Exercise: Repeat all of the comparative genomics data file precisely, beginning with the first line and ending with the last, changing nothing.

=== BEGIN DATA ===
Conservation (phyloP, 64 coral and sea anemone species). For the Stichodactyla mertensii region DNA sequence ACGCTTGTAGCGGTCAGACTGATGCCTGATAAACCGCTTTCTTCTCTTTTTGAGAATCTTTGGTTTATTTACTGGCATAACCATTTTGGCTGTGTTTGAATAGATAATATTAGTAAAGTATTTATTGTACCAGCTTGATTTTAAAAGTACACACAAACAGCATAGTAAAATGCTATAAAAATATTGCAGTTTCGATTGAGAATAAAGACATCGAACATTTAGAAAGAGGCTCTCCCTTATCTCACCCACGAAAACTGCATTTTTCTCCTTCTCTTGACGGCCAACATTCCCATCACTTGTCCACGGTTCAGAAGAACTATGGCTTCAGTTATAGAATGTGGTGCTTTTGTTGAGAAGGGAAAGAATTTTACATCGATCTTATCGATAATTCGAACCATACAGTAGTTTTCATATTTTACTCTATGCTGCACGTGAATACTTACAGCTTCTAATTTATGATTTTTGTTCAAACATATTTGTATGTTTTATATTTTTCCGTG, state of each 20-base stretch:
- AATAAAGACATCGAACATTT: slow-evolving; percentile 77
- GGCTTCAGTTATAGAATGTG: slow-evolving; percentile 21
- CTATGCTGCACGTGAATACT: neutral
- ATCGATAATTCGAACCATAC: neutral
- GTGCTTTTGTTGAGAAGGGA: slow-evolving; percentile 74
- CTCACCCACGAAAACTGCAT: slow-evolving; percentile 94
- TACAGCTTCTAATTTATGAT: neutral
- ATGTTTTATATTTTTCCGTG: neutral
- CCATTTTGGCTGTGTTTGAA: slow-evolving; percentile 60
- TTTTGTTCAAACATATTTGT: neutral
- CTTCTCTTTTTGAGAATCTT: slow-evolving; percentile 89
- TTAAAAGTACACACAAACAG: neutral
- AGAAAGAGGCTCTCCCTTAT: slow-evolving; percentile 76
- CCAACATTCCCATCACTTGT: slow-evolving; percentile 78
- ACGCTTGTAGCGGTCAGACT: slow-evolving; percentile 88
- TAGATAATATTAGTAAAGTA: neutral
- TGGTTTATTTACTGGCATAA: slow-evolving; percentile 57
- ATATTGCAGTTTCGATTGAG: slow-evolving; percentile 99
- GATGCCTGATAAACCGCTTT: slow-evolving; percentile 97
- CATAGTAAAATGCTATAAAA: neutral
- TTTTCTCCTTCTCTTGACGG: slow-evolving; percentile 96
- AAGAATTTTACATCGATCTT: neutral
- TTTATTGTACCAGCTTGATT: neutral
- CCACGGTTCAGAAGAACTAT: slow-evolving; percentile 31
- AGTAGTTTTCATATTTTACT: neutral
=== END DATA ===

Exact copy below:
Conservation (phyloP, 64 coral and sea anemone species). For the Stichodactyla mertensii region DNA sequence ACGCTTGTAGCGGTCAGACTGATGCCTGATAAACCGCTTTCTTCTCTTTTTGAGAATCTTTGGTTTATTTACTGGCATAACCATTTTGGCTGTGTTTGAATAGATAATATTAGTAAAGTATTTATTGTACCAGCTTGATTTTAAAAGTACACACAAACAGCATAGTAAAATGCTATAAAAATATTGCAGTTTCGATTGAGAATAAAGACATCGAACATTTAGAAAGAGGCTCTCCCTTATCTCACCCACGAAAACTGCATTTTTCTCCTTCTCTTGACGGCCAACATTCCCATCACTTGTCCACGGTTCAGAAGAACTATGGCTTCAGTTATAGAATGTGGTGCTTTTGTTGAGAAGGGAAAGAATTTTACATCGATCTTATCGATAATTCGAACCATACAGTAGTTTTCATATTTTACTCTATGCTGCACGTGAATACTTACAGCTTCTAATTTATGATTTTTGTTCAAACATATTTGTATGTTTTATATTTTTCCGTG, state of each 20-base stretch:
- AATAAAGACATCGAACATTT: slow-evolving; percentile 77
- GGCTTCAGTTATAGAATGTG: slow-evolving; percentile 21
- CTATGCTGCACGTGAATACT: neutral
- ATCGATAATTCGAACCATAC: neutral
- GTGCTTTTGTTGAGAAGGGA: slow-evolving; percentile 74
- CTCACCCACGAAAACTGCAT: slow-evolving; percentile 94
- TACAGCTTCTAATTTATGAT: neutral
- ATGTTTTATATTTTTCCGTG: neutral
- CCATTTTGGCTGTGTTTGAA: slow-evolving; percentile 60
- TTTTGTTCAAACATATTTGT: neutral
- CTTCTCTTTTTGAGAATCTT: slow-evolving; percentile 89
- TTAAAAGTACACACAAACAG: neutral
- AGAAAGAGGCTCTCCCTTAT: slow-evolving; percentile 76
- CCAACATTCCCATCACTTGT: slow-evolving; percentile 78
- ACGCTTGTAGCGGTCAGACT: slow-evolving; percentile 88
- TAGATAATATTAGTAAAGTA: neutral
- TGGTTTATTTACTGGCATAA: slow-evolving; percentile 57
- ATATTGCAGTTTCGATTGAG: slow-evolving; percentile 99
- GATGCCTGATAAACCGCTTT: slow-evolving; percentile 97
- CATAGTAAAATGCTATAAAA: neutral
- TTTTCTCCTTCTCTTGACGG: slow-evolving; percentile 96
- AAGAATTTTACATCGATCTT: neutral
- TTTATTGTACCAGCTTGATT: neutral
- CCACGGTTCAGAAGAACTAT: slow-evolving; percentile 31
- AGTAGTTTTCATATTTTACT: neutral